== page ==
University of North Georgia general counsel Jenna Colvin worked Friday and Saturday to support the school’s efforts in protecting free speech in relation to a rally and counterprotest at the Dahlonega public square that connects to the school’s campus.
Colvin joined UNG political science professor Douglas Young and associate anthropology professor Steven Nicklas for a panel Monday hosted by the American Democracy Project and the UNG Gainesville Politically Incorrect Club.
“I’m joining you today with the experience of what I think is probably a once-in-a-lifetime type of event, where there were over 600 law enforcement officers from more than 36 agencies protecting 200 individuals’ rights to engage in expressive activity,” she said.
Colvin compared the event to the 1960s, a time when she said the government used its tools to repress speech. She lauded the work by the mayor, city council and others who helped protect free speech rights.
“From my perspective, that’s an amazing win for the First Amendment and the Constitution,” she said.
Turning to the legal interpretation of the First Amendment, Colvin said university employees at public institutions are concerned state actors and “have to be careful … to make sure we are not infringing on anyone’s constitutional rights as it relates to free speech.”
“It is important that students get to be exposed to a broad range of ideas in their classrooms, in the community (and) on campus. Sometimes those ideas might be different than what they have had previous exposure to, but that’s part of what happens here,” Colvin said.
Young pointed to certain cultural and generational changes including politically polarized media, with each side of the political spectrum having outlets to validate their previously held beliefs and “making all others all the more weird and bad.”
“The fact is, conservatives and liberals no longer even live in the same neighborhoods or even the same parts of the country, and we no longer worship together. Conservatives and liberals increasingly choose different majors and go into different professions, and in our personal lives, we tolerate ever fewer friends or dates who don’t share our political views. Romantic relationships and even marriages can break up over political differences,” Young said.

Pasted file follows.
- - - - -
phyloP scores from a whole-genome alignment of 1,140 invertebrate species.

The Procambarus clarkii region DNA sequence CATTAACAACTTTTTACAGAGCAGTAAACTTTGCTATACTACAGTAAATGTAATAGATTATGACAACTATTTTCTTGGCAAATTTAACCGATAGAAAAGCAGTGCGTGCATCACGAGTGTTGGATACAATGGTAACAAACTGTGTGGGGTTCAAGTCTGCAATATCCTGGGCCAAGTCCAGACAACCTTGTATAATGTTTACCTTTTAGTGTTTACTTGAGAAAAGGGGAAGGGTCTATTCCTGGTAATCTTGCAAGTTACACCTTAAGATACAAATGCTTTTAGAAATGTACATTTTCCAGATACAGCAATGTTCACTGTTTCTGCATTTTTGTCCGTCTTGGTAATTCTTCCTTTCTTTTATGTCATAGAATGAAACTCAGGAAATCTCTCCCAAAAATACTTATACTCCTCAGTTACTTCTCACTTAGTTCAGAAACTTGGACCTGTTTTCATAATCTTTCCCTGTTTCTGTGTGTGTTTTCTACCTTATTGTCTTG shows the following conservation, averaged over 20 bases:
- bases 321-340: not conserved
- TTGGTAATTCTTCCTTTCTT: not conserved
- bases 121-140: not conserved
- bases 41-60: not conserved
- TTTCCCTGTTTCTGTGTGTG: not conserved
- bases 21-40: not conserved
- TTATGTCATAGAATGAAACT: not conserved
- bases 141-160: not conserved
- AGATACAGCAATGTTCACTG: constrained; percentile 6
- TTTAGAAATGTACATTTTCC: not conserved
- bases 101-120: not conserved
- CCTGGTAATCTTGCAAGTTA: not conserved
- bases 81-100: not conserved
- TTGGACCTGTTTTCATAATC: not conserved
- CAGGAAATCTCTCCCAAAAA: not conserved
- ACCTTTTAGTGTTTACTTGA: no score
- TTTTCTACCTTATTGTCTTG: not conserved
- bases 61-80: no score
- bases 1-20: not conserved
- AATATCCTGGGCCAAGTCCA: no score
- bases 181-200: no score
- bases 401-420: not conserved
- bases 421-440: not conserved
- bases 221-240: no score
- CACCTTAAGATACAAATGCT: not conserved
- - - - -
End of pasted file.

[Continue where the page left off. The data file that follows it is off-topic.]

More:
Colvin said any outside individual not invited as a guest by a university community member can make a reservation to use the designated public forum in the area between the student center and the Strickland building.
“Under the expressive activity policy, you can be engaged in expressive activity in many places on campus, basically not the non-public areas. … There are some areas that because of (their) mission — professor’s offices, administrative offices — those are not available for expressive activity,” she said.
University community members only need to make a reservation for the designated public forum space if they are putting together a group of more than 25 people.
Between 10:30 a.m. and 1:30 p.m. Saturday, there were three arrests made by law enforcement before and during the rally and counter-protest.
One person was charged by UNG Police with obstruction and possession of a weapon in a school safety zone, and two were charged with inciting a riot.
According to the Lumpkin County booking log, the two inciting a riot arrests were made on two 22-year-olds on the public square, one from Canton and one from Columbus.
The Lumpkin County Sheriff’s Office did not provide any new information Monday, Sept. 16, regarding the substance for the charges.
The Times has requested the UNG police report.